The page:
The Constitution of the United States of America instills the President with the authority to grant pardons and reprieves for offenses against the United States. Article 2, Section 2, Clause 1 of the Constitution states that, “The President shall...have power to grant Reprieves and Pardons for Offences against the United States, except in Cases of Impeachment.” The President’s authority to grant pardons is essentially unfettered except in cases of impeachment. In this particular case, the defendant was an attorney and a former member of the Confederate government who received a pardon from President Andrew Jackson for this previous loyalty. The defendant, Augustus Hill Garland, used this pardon that he received from the President to base the claim that a law passed by Congress was unconstitutional.
Augustus Hill Garland was an attorney from the state of Arkansas, who had passed all the necessary provisions of Congress to become an attorney of the courts and in December 1860 was officially admitted as an attorney. He had cases he was presenting in the courts when the Civil War broke out and placed all of his business on hold. During the Civil War, Garland served as a Senator from Arkansas in the Confederate government until the Confederate’s surrender in 1865. On January 24, 1865, Congress passed a law that required all former members of the Confederate government to take an oath denouncing their involvement with the Confederate government before being allowed to practice law in the courts again. It read:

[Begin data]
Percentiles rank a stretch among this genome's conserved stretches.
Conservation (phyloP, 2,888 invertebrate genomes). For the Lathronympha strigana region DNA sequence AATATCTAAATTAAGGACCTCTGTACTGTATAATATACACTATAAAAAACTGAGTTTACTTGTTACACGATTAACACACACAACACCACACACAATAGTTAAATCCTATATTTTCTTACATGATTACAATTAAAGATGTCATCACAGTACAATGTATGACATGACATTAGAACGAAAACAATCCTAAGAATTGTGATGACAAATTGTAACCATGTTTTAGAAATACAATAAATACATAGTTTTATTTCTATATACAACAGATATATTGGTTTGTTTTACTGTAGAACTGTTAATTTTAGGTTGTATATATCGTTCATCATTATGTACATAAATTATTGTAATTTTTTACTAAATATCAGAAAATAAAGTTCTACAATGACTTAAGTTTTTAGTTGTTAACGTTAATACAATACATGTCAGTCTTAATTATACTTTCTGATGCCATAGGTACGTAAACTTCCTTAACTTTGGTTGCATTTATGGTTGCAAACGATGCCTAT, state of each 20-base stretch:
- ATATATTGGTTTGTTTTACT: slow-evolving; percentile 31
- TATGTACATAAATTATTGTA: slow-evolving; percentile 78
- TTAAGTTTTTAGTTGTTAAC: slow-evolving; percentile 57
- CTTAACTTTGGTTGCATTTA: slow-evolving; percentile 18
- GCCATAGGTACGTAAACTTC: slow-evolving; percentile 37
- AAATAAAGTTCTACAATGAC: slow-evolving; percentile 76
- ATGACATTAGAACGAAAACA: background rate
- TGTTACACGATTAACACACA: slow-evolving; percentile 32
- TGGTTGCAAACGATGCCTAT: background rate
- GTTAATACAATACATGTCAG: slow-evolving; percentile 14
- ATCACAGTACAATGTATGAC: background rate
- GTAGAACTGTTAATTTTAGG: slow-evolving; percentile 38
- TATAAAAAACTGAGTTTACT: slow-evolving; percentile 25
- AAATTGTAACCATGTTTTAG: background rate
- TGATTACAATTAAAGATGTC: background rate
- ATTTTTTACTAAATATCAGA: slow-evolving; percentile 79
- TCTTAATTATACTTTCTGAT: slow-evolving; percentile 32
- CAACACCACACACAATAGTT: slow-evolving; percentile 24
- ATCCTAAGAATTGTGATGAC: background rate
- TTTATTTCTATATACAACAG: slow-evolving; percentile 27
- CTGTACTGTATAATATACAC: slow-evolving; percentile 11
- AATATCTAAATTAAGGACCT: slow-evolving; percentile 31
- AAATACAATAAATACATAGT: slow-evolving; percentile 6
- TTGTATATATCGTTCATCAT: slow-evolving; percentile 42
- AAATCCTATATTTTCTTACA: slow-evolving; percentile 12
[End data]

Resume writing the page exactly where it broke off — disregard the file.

“No person, after the date of this act, shall be admitted to the bar of the Supreme Court of the United States, or at any time after the fourth of March next, shall be admitted to the bar of any Circuit or District Court of the United States, or of the Court of Claims, as an attorney or counsellor of such court, or shall be allowed to appear and be heard in any such court, by virtue of any previous admission,... [continues]
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